Using lessons from breast, cervical, and colorectal cancer screening to inform the development of lung cancer screening programs

Katrina Armstrong, Jane J. Kim, Ethan A. Halm, Rachel M. Ballard, Mitchell D. Schnall

Research output: Contribution to journalReview article

11 Scopus citations

Abstract

Multiple advisory groups now recommend that high-risk smokers be screened for lung cancer by low-dose computed tomography. Given that the development of lung cancer screening programs will face many of the same issues that have challenged other cancer screening programs, the National Cancer Institute-funded Population-based Research Optimizing Screening through Personalized Regimens (PROSPR) consortium was used to identify lessons learned from the implementation of breast, cervical, and colorectal cancer screening that should inform the introduction of lung cancer screening. These lessons include the importance of developing systems for identifying and recruiting eligible individuals in primary care, ensuring that screening centers are qualified and performance is monitored, creating clear communication standards for reporting screening results to referring physicians and patients, ensuring follow-up is available for individuals with abnormal test results, avoiding overscreening, remembering primary prevention, and leveraging advances in cancer genetics and immunology. Overall, this experience emphasizes that effective cancer screening is a multistep activity that requires robust strategies to initiate, report, follow up, and track each step as well as a dynamic and ongoing oversight process to revise current screening practices as new evidence regarding screening is created, new screening technologies are developed, new biological markers are identified, and new approaches to health care delivery are disseminated.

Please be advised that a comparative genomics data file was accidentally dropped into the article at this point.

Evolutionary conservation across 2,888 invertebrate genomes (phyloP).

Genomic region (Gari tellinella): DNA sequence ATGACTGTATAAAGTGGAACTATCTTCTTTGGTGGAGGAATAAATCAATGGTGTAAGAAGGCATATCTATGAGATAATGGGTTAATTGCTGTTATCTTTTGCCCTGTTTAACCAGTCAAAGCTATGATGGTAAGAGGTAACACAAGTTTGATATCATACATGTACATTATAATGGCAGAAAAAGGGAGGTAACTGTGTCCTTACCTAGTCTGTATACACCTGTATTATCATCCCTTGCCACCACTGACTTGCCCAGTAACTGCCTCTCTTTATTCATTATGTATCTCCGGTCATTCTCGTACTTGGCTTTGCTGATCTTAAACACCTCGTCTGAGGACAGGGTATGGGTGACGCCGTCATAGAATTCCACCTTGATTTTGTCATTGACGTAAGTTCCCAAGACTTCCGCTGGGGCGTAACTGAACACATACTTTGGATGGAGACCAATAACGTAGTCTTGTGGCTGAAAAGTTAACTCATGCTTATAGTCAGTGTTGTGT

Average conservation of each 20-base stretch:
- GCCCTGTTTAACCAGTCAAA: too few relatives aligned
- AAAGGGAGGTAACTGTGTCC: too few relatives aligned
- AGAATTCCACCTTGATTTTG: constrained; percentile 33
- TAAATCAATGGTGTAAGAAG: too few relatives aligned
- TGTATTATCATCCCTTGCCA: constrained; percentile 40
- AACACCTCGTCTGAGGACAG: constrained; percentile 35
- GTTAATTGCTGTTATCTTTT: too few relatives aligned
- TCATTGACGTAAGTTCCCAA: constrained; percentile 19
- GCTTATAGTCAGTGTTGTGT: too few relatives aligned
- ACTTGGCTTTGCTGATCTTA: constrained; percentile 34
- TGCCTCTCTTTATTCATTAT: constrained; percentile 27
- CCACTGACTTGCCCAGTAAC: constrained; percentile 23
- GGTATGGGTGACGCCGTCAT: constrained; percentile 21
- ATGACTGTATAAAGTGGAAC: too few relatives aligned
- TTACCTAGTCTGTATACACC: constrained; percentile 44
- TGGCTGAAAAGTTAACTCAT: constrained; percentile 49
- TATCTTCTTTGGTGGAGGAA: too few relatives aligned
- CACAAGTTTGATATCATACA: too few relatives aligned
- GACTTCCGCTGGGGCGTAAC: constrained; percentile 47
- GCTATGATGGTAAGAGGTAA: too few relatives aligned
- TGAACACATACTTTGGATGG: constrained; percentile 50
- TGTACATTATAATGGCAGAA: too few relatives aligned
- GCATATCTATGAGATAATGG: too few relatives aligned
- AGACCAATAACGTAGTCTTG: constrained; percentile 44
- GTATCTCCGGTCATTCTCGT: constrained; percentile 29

Original languageEnglish (US)
Pages (from-to)1338-1342
Number of pages5
JournalCancer
Volume122
Issue number9
DOIs
StatePublished - May 1 2016

Keywords

  • implementation
  • lung cancer
  • primary care
  • quality
  • screening

ASJC Scopus subject areas

  • Oncology
  • Cancer Research

Fingerprint Dive into the research topics of 'Using lessons from breast, cervical, and colorectal cancer screening to inform the development of lung cancer screening programs'. Together they form a unique fingerprint.

  • Cite this